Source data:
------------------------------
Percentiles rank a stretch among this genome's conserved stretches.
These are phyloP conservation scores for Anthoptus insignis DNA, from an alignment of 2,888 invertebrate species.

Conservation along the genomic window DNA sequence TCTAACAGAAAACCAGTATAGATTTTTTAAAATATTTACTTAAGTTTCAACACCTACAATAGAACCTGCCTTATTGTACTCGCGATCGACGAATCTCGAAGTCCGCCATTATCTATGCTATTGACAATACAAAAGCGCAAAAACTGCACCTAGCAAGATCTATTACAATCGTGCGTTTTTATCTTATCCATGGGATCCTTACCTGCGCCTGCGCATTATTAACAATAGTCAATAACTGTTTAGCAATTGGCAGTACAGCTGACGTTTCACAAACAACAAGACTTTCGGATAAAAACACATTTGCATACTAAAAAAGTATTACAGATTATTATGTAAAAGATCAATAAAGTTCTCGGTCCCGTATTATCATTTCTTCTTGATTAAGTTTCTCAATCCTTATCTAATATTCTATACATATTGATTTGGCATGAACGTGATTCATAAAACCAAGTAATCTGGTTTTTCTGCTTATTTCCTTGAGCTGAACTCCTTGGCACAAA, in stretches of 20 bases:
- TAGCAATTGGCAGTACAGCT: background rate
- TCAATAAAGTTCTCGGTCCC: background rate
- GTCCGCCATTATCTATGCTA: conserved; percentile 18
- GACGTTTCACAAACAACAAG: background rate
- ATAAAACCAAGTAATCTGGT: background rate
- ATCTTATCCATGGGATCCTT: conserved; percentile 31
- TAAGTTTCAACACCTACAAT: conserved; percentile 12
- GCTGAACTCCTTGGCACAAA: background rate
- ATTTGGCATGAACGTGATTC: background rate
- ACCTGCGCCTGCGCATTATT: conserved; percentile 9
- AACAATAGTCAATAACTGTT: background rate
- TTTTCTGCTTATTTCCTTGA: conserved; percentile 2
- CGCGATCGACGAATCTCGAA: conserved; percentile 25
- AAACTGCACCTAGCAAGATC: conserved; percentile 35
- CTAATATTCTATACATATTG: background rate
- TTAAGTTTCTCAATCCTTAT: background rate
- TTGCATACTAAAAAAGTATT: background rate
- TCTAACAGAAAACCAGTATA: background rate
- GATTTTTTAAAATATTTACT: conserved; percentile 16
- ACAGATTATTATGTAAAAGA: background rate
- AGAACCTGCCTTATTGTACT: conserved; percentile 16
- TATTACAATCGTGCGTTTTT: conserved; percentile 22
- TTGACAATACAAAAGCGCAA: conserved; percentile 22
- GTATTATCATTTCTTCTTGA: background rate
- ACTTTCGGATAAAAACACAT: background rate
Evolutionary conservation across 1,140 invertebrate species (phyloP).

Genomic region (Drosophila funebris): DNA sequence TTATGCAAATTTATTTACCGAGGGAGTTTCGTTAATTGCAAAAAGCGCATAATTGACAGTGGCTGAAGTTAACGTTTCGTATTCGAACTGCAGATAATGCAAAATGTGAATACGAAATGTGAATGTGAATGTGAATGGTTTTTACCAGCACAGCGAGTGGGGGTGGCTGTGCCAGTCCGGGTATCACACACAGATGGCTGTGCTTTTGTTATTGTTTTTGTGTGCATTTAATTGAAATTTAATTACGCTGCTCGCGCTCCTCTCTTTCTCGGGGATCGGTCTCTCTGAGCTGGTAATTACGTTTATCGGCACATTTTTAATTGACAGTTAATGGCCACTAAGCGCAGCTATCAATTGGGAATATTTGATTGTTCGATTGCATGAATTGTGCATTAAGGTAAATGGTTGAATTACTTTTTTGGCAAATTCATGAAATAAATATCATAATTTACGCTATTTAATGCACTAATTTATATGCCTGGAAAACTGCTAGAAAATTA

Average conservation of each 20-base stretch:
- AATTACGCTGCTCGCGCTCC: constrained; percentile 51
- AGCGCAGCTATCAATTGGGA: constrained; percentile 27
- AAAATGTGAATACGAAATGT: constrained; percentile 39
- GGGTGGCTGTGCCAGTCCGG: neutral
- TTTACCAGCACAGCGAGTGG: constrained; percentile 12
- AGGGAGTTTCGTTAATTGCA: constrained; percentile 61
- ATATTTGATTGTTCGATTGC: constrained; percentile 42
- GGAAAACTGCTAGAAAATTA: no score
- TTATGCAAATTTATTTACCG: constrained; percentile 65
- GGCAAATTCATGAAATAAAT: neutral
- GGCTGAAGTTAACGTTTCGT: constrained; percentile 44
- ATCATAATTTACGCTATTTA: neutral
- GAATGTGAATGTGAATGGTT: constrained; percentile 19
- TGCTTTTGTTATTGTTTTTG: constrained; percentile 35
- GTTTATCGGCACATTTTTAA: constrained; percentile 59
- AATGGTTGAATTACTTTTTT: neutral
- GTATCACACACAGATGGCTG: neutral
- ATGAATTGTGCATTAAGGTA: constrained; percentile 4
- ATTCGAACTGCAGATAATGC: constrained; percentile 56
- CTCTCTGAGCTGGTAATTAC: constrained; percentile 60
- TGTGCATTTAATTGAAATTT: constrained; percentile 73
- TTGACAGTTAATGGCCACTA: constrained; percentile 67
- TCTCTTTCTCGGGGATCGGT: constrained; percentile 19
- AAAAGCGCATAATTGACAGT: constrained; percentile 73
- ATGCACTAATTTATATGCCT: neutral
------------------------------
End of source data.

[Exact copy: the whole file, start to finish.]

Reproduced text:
Percentiles rank a stretch among this genome's conserved stretches.
These are phyloP conservation scores for Anthoptus insignis DNA, from an alignment of 2,888 invertebrate species.

Conservation along the genomic window DNA sequence TCTAACAGAAAACCAGTATAGATTTTTTAAAATATTTACTTAAGTTTCAACACCTACAATAGAACCTGCCTTATTGTACTCGCGATCGACGAATCTCGAAGTCCGCCATTATCTATGCTATTGACAATACAAAAGCGCAAAAACTGCACCTAGCAAGATCTATTACAATCGTGCGTTTTTATCTTATCCATGGGATCCTTACCTGCGCCTGCGCATTATTAACAATAGTCAATAACTGTTTAGCAATTGGCAGTACAGCTGACGTTTCACAAACAACAAGACTTTCGGATAAAAACACATTTGCATACTAAAAAAGTATTACAGATTATTATGTAAAAGATCAATAAAGTTCTCGGTCCCGTATTATCATTTCTTCTTGATTAAGTTTCTCAATCCTTATCTAATATTCTATACATATTGATTTGGCATGAACGTGATTCATAAAACCAAGTAATCTGGTTTTTCTGCTTATTTCCTTGAGCTGAACTCCTTGGCACAAA, in stretches of 20 bases:
- TAGCAATTGGCAGTACAGCT: background rate
- TCAATAAAGTTCTCGGTCCC: background rate
- GTCCGCCATTATCTATGCTA: conserved; percentile 18
- GACGTTTCACAAACAACAAG: background rate
- ATAAAACCAAGTAATCTGGT: background rate
- ATCTTATCCATGGGATCCTT: conserved; percentile 31
- TAAGTTTCAACACCTACAAT: conserved; percentile 12
- GCTGAACTCCTTGGCACAAA: background rate
- ATTTGGCATGAACGTGATTC: background rate
- ACCTGCGCCTGCGCATTATT: conserved; percentile 9
- AACAATAGTCAATAACTGTT: background rate
- TTTTCTGCTTATTTCCTTGA: conserved; percentile 2
- CGCGATCGACGAATCTCGAA: conserved; percentile 25
- AAACTGCACCTAGCAAGATC: conserved; percentile 35
- CTAATATTCTATACATATTG: background rate
- TTAAGTTTCTCAATCCTTAT: background rate
- TTGCATACTAAAAAAGTATT: background rate
- TCTAACAGAAAACCAGTATA: background rate
- GATTTTTTAAAATATTTACT: conserved; percentile 16
- ACAGATTATTATGTAAAAGA: background rate
- AGAACCTGCCTTATTGTACT: conserved; percentile 16
- TATTACAATCGTGCGTTTTT: conserved; percentile 22
- TTGACAATACAAAAGCGCAA: conserved; percentile 22
- GTATTATCATTTCTTCTTGA: background rate
- ACTTTCGGATAAAAACACAT: background rate
Evolutionary conservation across 1,140 invertebrate species (phyloP).

Genomic region (Drosophila funebris): DNA sequence TTATGCAAATTTATTTACCGAGGGAGTTTCGTTAATTGCAAAAAGCGCATAATTGACAGTGGCTGAAGTTAACGTTTCGTATTCGAACTGCAGATAATGCAAAATGTGAATACGAAATGTGAATGTGAATGTGAATGGTTTTTACCAGCACAGCGAGTGGGGGTGGCTGTGCCAGTCCGGGTATCACACACAGATGGCTGTGCTTTTGTTATTGTTTTTGTGTGCATTTAATTGAAATTTAATTACGCTGCTCGCGCTCCTCTCTTTCTCGGGGATCGGTCTCTCTGAGCTGGTAATTACGTTTATCGGCACATTTTTAATTGACAGTTAATGGCCACTAAGCGCAGCTATCAATTGGGAATATTTGATTGTTCGATTGCATGAATTGTGCATTAAGGTAAATGGTTGAATTACTTTTTTGGCAAATTCATGAAATAAATATCATAATTTACGCTATTTAATGCACTAATTTATATGCCTGGAAAACTGCTAGAAAATTA

Average conservation of each 20-base stretch:
- AATTACGCTGCTCGCGCTCC: constrained; percentile 51
- AGCGCAGCTATCAATTGGGA: constrained; percentile 27
- AAAATGTGAATACGAAATGT: constrained; percentile 39
- GGGTGGCTGTGCCAGTCCGG: neutral
- TTTACCAGCACAGCGAGTGG: constrained; percentile 12
- AGGGAGTTTCGTTAATTGCA: constrained; percentile 61
- ATATTTGATTGTTCGATTGC: constrained; percentile 42
- GGAAAACTGCTAGAAAATTA: no score
- TTATGCAAATTTATTTACCG: constrained; percentile 65
- GGCAAATTCATGAAATAAAT: neutral
- GGCTGAAGTTAACGTTTCGT: constrained; percentile 44
- ATCATAATTTACGCTATTTA: neutral
- GAATGTGAATGTGAATGGTT: constrained; percentile 19
- TGCTTTTGTTATTGTTTTTG: constrained; percentile 35
- GTTTATCGGCACATTTTTAA: constrained; percentile 59
- AATGGTTGAATTACTTTTTT: neutral
- GTATCACACACAGATGGCTG: neutral
- ATGAATTGTGCATTAAGGTA: constrained; percentile 4
- ATTCGAACTGCAGATAATGC: constrained; percentile 56
- CTCTCTGAGCTGGTAATTAC: constrained; percentile 60
- TGTGCATTTAATTGAAATTT: constrained; percentile 73
- TTGACAGTTAATGGCCACTA: constrained; percentile 67
- TCTCTTTCTCGGGGATCGGT: constrained; percentile 19
- AAAAGCGCATAATTGACAGT: constrained; percentile 73
- ATGCACTAATTTATATGCCT: neutral